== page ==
Posted by: Elisabeth G. Wolfe at February 14, 2016 10:17 AM (vRQPU)

103 Posted by: 3rd Degree Berns at February 14, 2016 09:56 AM (+zqYj)

Whatever you do, don't ask an SJW librarian for an inter-library loan of the Tyndale Bible! I've probably said far too much!

Posted by: Hrothgar at February 14, 2016 10:17 AM (wYnyS)

104 Posted by: Insomniac at February 14, 2016 10:12 AM (kpqmD)

Just watch yourself, buddy. ;^)

Posted by: FenelonSpoke at February 14, 2016 10:20 AM (w4NZ8)

105

...Whatever you do, don't ask an SJW librarian for an inter-library loan of the Tyndale Bible!...

Lucky you got alive!

Posted by: 3rd Degree Berns at February 14, 2016 10:21 AM (+zqYj)

106 104 Posted by: Insomniac at February 14, 2016 10:12 AM (kpqmD)

Just watch yourself, buddy. ;^)
Posted by: FenelonSpoke at February 14, 2016 10:20 AM (w4NZ

Uh oh.

Posted by: Insomniac at February 14, 2016 10:22 AM (kpqmD)

107 *ponders*

Mrs. Malaprop is gifted a magic typewriter by a Djinn on her travel down the Nile. Anything she types becomes reality. Hilarity ensues and the murder mystery goes overboard.

Posted by: Anna Puma at February 14, 2016 10:24 AM (nzaaz)

108 Hrothgar, SGGK is very worth your while--a ripping good yarn with loads of spiritual implications if you look closely. Longstanding favorite of mine, and the subject of roughly a third of my dissertation.

Posted by: Elisabeth G. Wolfe at February 14, 2016 10:24 AM (vRQPU)

109 BTW BTW , as this is Valentine's Day . You want litchur for' love' ?? Well as the song says " Love Sucks" . Hence I recommend Madame Bovary and Anna Karenina . As to Bovary , the bonus is that it is the finest novel qua novel we have . As to Karenina , viz russian lit , even a blind squirrel finds a nut . The preceding note is dedicated to my friend and colleague , Michael , who was served divorce papers , at work , by his wife's attorney , on Valentines Day . Yes indeed " Love Sucks " .

Posted by: jay hoenemeyer at February 14, 2016 10:24 AM (uvj0z)

110 Try a flashlight, Groucho.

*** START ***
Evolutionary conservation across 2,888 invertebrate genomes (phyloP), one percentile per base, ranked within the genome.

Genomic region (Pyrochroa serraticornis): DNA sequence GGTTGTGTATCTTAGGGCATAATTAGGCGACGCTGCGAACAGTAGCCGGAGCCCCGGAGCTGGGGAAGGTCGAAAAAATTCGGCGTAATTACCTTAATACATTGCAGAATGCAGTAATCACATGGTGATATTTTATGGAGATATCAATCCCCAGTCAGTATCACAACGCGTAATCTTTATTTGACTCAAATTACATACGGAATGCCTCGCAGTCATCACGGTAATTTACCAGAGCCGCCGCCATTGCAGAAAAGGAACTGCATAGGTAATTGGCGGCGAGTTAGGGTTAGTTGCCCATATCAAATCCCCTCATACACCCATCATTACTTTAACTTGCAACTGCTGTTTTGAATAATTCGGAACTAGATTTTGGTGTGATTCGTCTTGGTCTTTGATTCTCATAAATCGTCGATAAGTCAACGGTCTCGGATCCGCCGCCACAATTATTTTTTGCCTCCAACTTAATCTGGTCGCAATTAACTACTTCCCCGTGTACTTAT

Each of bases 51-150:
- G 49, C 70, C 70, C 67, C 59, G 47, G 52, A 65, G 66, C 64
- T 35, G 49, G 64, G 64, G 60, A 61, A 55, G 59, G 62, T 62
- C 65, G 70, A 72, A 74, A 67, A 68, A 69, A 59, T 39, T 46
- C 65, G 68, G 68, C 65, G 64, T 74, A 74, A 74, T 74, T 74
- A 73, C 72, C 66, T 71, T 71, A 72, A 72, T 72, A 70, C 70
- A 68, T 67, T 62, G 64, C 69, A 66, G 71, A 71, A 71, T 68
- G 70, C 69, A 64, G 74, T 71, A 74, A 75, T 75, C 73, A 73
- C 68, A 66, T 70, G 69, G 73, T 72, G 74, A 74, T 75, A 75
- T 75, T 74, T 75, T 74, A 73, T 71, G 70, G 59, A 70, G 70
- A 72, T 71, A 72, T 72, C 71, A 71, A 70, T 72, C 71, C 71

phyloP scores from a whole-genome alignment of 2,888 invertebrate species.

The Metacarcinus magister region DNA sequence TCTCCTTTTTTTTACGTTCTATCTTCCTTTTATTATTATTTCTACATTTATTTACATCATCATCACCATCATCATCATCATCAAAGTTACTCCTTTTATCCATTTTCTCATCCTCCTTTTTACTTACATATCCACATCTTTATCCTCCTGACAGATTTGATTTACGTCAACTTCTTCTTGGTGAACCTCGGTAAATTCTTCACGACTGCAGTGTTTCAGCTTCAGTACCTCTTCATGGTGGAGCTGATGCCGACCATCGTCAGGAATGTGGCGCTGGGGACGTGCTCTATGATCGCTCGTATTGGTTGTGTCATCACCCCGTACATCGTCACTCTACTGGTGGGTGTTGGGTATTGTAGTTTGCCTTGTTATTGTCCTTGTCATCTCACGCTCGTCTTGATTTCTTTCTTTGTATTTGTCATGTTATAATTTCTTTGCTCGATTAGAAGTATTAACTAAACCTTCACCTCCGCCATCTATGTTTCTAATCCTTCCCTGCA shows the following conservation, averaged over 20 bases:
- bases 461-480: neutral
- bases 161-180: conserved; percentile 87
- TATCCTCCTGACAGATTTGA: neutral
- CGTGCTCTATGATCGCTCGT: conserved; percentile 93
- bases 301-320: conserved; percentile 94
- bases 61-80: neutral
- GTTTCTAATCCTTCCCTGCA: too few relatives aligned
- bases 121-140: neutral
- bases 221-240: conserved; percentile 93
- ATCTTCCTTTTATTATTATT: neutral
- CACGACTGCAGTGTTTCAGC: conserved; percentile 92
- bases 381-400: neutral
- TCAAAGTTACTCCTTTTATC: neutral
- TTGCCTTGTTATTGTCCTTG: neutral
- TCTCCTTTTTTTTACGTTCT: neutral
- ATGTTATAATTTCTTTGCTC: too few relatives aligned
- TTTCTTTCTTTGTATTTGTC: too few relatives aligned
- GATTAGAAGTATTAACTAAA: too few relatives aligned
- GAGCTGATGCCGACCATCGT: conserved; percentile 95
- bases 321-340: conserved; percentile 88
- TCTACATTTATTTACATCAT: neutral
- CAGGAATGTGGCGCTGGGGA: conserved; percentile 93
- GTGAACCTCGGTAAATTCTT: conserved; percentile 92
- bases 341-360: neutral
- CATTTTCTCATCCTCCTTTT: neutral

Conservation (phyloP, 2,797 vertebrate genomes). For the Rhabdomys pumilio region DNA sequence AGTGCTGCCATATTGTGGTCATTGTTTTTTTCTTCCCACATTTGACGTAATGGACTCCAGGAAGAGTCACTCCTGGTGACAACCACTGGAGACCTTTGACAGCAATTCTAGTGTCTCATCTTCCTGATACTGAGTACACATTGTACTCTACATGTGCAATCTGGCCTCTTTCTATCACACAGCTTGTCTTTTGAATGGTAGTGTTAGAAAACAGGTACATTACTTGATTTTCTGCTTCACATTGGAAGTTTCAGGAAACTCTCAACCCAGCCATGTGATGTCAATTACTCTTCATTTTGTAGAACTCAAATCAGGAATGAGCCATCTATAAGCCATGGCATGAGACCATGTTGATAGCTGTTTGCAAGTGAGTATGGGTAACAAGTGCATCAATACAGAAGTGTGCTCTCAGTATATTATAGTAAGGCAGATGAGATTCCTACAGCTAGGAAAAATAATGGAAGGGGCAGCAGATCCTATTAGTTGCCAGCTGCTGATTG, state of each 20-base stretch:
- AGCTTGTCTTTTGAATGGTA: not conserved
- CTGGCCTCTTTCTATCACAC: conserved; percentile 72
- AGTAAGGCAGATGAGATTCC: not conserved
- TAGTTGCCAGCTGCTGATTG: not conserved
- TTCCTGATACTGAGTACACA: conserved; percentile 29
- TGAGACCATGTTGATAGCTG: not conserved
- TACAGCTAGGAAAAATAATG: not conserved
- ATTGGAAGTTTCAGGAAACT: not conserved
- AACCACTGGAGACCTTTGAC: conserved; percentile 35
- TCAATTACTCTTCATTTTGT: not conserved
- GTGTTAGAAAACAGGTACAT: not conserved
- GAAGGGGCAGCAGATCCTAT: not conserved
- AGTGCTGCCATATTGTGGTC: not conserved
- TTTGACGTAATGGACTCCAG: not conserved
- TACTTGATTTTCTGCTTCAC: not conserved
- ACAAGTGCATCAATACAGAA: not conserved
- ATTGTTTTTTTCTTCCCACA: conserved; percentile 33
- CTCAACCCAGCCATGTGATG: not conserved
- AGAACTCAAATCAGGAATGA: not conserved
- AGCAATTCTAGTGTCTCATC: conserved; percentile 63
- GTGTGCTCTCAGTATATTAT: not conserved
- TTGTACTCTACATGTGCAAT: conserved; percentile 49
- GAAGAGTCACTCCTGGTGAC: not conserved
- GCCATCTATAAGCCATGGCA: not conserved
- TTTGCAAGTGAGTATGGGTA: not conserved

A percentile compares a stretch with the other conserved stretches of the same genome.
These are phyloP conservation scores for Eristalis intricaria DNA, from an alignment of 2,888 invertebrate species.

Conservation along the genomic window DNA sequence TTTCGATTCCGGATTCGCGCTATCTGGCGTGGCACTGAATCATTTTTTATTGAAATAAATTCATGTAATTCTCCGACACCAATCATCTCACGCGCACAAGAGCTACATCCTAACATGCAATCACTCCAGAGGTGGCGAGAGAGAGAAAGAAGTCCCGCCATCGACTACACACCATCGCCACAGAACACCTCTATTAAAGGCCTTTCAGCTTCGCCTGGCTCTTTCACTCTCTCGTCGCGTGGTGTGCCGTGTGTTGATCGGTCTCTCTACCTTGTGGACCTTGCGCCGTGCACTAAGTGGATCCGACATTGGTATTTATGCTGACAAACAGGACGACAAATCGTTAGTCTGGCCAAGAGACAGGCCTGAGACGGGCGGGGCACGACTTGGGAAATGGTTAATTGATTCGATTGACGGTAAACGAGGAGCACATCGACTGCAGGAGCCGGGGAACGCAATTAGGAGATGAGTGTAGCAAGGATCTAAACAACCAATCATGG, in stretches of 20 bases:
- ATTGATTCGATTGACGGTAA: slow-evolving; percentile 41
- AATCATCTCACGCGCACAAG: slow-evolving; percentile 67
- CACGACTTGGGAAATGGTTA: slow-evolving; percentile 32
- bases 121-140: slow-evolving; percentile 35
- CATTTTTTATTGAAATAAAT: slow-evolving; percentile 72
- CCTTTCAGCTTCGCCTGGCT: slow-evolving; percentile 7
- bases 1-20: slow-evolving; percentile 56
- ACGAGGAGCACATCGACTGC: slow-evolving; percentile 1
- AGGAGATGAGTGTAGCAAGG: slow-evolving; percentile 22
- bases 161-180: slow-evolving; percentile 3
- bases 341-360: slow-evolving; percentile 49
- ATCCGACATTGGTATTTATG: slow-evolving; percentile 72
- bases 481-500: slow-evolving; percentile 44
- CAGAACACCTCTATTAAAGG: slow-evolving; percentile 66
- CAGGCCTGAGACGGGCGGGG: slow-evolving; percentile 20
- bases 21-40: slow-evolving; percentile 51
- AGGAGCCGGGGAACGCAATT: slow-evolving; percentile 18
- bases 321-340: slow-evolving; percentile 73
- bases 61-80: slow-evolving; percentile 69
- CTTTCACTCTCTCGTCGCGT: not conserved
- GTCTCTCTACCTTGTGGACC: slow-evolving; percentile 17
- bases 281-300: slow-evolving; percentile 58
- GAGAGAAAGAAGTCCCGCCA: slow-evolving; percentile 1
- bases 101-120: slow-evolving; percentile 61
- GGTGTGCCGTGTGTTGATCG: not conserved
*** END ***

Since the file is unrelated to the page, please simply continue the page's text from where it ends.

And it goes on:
They were invented in 1899.

Posted by: Billy Barty, Inside a Dog at February 14, 2016 10:25 AM (JA5Qu)

111 AP, what happens when she backspaces?

Posted by: Elisabeth G. Wolfe at February 14, 2016 10:25 AM (vRQPU)

112 Agatha Cristie exclaims, "Curses! Been deleted from the plo..."

Posted by: Anna Puma at February 14, 2016 10:26 AM (nzaaz)

113 After a most unfortunate incident (that I am loath to discuss further), I have been PNG'd from the local library...

Posted by: Hrothgar at February 14, 2016 09:53 AM (wYnyS)


What, did you forget the pants requirement?

Posted by: OregonMuse at February 14, 2016 10:28 AM (08fIE)

114 Posted by: Elisabeth G. Wolfe at February 14, 2016 10:24 AM (vRQPU)

Thanks, I'll definitely move that up in the must read list!

Posted by: Hrothgar at February 14, 2016 10:29 AM (wYnyS)

115 What, did you forget the pants requirement?


Posted by: OregonMuse at February 14, 2016 10:28 AM (08fIE)

Full disclosure, it was the kilt that did it!

Posted by: Hrothgar at February 14, 2016 10:30 AM (wYnyS)

116
>>Full disclosure, it was the kilt that did it!


Say Yes to the Dress!

...or, the Skirt.

Posted by: garrett at February 14, 2016 10:32 AM (X5+7H)

117 Oh Kami, Hrothgar has Kilt the Thread.

Posted by: Anna Puma at February 14, 2016 10:32 AM (nzaaz)

118 AP, what happens when she backspaces?


Posted by: Elisabeth G. Wolfe at February 14, 2016 10:25 AM (vRQPU)

A carriage return has all sorts of interesting possibilities as well!
And think of the shiftless characters she can introduce!

Posted by: Hrothgar at February 14, 2016 10:33 AM (wYnyS)

119
Full disclosure, it was the kilt that did it

Did you go full "Army?"

Posted by: Fox2! at February 14, 2016 10:33 AM (brIR5)

120 And think of the shiftless characters she can introduce!


Posted by: Hrothgar at February 14, 2016 10:33 AM (wYnyS)

Threadwinner!